You’re a writer, too? Hooray! I always love meeting other writers.
Writing can be both fulfilling and challenging. I do a select amount of editing and coaching to support other writers. For professional feedback on your work, feel free to email me for my rates.
I love to share with other writers about some of the resources that have helped me:
1.) Keep writing. While my first manuscript was circulating at various houses, I wrote two more novels in that genre, then an historical novel, and then a mom-lit. It was my fifth completed manuscript that was the first to sell. I didn’t give up on my original “baby” – but editors often look for writers with more than one book in them.
2.) Keep learning. Join local writers’ groups, critique groups, guilds, on-line loops, etc. You’ll hear which editors are looking for your genre. You’ll find people to swap honest feedback, share chocolate as the rejections letters arrive, and remind you why you’re putting yourself through this.
3.) Keep reading. Read books in your genre. Read books you admire. Read books that stretch you. Read books on your craft. A small list of books that have helped me is listed below.
- Self-Editing for Fiction Writers by Browne and King
- Writing the Breakout Novel by Donald Maas
- Stein on Writing by Sol Stein
- Bird by Bird by Anne Lamott
- The Sell Your Novel Tool Kit by Elizabeth Lyon
- Techniques of the Selling Writer by Dwight Swain
- Plot and Structure by James Scott Bell
- Getting into Character by Brandilyn Collins
- Write His Answers by Marlene Bagnull
- A Novel Idea: Best Advice on Writing Inspirational Fiction
- And of course, writer’s market guides and blogs
- One such online resource is Randy Ingermanson’s web site
4.) Keep making friends. Writer’s conferences are a huge investment, but a precious key to getting that publishing door unlocked. Editors who won’t take unsolicited manuscripts will consider your proposal if they’ve met you at a conference. I met many of my critique partners at writers’ conferences. I met authors who gave me insights. I met my agent at a writers’ conference. And yes, I DO recommend trying to find an agent, because getting in the door as a new writer is increasingly difficult.
Here’s a list of some of the larger conferences that you might want to look into. Each has a different emphasis, but you’re sure to find one that will be helpful.
- American Christian Fiction Writers Conference
- Mount Hermon Christian Writers Conference
- Glorietta Christian Writers Conference
- Colorado/Philadelphia Christian Writer’s Conferences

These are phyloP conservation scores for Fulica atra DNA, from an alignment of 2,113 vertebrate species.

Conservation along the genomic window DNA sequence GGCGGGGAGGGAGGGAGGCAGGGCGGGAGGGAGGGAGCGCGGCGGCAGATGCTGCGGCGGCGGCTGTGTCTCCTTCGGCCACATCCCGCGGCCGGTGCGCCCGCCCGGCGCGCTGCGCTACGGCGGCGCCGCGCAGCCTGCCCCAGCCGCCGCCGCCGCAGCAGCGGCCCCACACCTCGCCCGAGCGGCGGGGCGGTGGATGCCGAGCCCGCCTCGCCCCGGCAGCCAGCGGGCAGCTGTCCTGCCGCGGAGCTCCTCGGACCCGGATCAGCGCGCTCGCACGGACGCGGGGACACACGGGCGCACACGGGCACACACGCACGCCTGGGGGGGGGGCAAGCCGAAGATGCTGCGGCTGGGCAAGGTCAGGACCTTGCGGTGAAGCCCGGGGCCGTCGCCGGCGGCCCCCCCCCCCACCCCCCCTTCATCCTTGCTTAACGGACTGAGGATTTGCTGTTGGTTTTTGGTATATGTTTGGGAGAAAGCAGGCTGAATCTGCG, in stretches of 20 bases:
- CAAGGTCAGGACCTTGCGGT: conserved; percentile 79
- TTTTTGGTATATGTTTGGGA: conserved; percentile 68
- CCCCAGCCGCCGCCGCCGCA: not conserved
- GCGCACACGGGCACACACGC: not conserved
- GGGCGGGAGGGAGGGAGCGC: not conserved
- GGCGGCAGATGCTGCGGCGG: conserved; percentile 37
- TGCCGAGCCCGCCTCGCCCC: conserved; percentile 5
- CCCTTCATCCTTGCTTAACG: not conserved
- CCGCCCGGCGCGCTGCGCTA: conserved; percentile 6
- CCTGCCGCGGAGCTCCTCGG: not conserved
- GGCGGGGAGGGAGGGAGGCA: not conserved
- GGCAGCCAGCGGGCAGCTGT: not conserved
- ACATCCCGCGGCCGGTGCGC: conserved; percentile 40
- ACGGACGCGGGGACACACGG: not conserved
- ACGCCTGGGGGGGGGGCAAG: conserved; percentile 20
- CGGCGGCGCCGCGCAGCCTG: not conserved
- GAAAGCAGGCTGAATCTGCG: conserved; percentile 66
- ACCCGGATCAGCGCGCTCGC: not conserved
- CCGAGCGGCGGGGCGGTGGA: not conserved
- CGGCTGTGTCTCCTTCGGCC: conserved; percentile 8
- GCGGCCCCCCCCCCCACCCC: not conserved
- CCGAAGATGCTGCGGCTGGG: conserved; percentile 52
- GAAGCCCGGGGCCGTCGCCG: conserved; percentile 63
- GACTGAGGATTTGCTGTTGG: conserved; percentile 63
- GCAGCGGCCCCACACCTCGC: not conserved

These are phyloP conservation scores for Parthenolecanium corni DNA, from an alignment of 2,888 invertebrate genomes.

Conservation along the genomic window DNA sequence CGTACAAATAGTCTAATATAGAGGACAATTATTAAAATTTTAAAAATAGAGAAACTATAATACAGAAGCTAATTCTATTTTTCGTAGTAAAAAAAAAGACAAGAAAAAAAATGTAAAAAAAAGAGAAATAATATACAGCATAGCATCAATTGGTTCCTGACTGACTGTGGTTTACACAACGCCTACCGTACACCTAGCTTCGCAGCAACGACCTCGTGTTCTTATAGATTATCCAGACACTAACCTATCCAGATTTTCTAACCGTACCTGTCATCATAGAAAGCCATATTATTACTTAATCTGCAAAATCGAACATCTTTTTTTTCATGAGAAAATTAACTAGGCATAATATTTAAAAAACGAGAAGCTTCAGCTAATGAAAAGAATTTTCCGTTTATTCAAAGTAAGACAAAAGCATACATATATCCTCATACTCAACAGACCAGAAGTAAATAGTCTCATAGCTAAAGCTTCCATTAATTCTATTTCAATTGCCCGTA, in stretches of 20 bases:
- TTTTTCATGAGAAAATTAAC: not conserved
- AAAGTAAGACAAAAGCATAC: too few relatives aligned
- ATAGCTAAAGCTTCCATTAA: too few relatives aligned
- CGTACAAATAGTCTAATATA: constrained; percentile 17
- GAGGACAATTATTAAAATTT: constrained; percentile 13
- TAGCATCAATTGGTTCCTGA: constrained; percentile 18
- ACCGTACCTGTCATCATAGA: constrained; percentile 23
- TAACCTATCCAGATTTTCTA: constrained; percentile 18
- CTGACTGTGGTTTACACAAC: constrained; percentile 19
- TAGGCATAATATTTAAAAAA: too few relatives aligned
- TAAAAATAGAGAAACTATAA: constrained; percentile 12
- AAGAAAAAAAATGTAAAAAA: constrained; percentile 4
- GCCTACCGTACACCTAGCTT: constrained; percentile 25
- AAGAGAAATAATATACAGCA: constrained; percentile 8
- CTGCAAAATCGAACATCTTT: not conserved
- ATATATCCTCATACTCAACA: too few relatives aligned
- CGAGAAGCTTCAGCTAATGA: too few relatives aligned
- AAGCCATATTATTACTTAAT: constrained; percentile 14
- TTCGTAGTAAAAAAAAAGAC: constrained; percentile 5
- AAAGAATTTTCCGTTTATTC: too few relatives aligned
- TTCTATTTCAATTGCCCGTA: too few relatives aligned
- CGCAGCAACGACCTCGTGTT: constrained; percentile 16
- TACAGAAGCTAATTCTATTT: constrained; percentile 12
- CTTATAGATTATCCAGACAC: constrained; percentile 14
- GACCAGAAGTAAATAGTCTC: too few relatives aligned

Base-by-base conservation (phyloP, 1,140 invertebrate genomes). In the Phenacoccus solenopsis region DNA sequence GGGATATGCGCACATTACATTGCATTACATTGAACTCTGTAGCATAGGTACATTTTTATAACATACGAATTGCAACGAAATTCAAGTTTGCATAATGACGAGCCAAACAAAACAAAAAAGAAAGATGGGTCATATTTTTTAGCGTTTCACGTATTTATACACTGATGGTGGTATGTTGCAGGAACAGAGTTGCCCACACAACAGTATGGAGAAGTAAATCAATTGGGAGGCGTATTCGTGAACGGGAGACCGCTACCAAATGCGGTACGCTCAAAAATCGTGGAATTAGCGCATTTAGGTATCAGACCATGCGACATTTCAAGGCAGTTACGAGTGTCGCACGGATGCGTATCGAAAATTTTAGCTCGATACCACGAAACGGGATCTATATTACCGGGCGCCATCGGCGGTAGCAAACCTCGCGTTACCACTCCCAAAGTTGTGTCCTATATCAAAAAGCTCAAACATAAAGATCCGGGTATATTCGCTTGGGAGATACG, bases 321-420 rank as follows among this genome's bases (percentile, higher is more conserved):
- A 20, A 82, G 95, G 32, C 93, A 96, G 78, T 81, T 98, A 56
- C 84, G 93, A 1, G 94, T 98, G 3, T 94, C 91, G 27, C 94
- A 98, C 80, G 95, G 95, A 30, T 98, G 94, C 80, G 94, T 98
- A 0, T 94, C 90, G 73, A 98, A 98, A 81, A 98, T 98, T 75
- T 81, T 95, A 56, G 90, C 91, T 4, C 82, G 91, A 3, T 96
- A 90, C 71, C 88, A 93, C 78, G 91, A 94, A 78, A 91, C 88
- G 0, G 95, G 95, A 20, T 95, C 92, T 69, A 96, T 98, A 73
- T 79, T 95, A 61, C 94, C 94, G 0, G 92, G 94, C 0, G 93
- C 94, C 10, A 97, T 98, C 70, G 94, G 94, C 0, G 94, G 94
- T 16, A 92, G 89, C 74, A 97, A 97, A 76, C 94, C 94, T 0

- Blue Ridge Christian Writers Conference
- Write to Publish
- Calvin Festival of Faith and Writing
- American Christian Writers Conferences– Smaller conferences in a variety of locales. A less expensive way to test the waters.
More Resources for Writers:
American Christian Fiction Writers – a warm and generous group. Membership includes monthly courses, annual contests, discussion loops on all genres, and many other benefits. http://www.americanchristianfictionwriters.com
Advanced Fiction Writing – a free monthly newsletter created by Randy Ingermanson with info on craft, marketing, author interviews, and other great info. http://www.advancedfictionwriting.com
Steve Laube – Literary agent, with unique experience and insights into the CBA market. http://www.stevelaube.com
You Know You’re a Writer If:
1. You stop random strangers to tell them about your plot ideas
2. You believe that jail time is an appropriate punishment for misuse of the apostrophe
3. You participate in four different online critique groups simultaneously
4. You wake in the middle of the night with a brilliant line of dialogue and get up to write it down
5. People change tables in a restaurant because they notice you were writing down their conversation word for word
6. When you go grocery shopping you notice things one of your characters would like – and put it in your cart
7. You write a post-it note to one of your characters and leave it on the kitchen table to remind her of something she needs to do in her next chapter. (Okay, I confess. I did this one. My husband says it’s okay for me to write notes to my characters, as long as they don’t start writing notes to me)
8. There is no such thing as a “quick trip” to a bookstore
9. You wish you could find a perfume with the scent of printer ink
10. One minute you’re convinced that every word you write is dreck and the next minute you’re sure your manuscript has the makings of a best seller
11. Your car is rear-ended and your first thought is what metaphor you would use to describe the sound
12. You bring a notebook to your child’s piano recital and jot a scene while the other kids are playing
13. You walk by the book aisle in Target and burst into tears because your heart has such a powerful yearning to see your stories on a book shelf one day
14. A police car with sirens blaring drives into a scene you’re writing – and you didn’t see it coming
15. You get paid for telling people what the voices in your head are saying.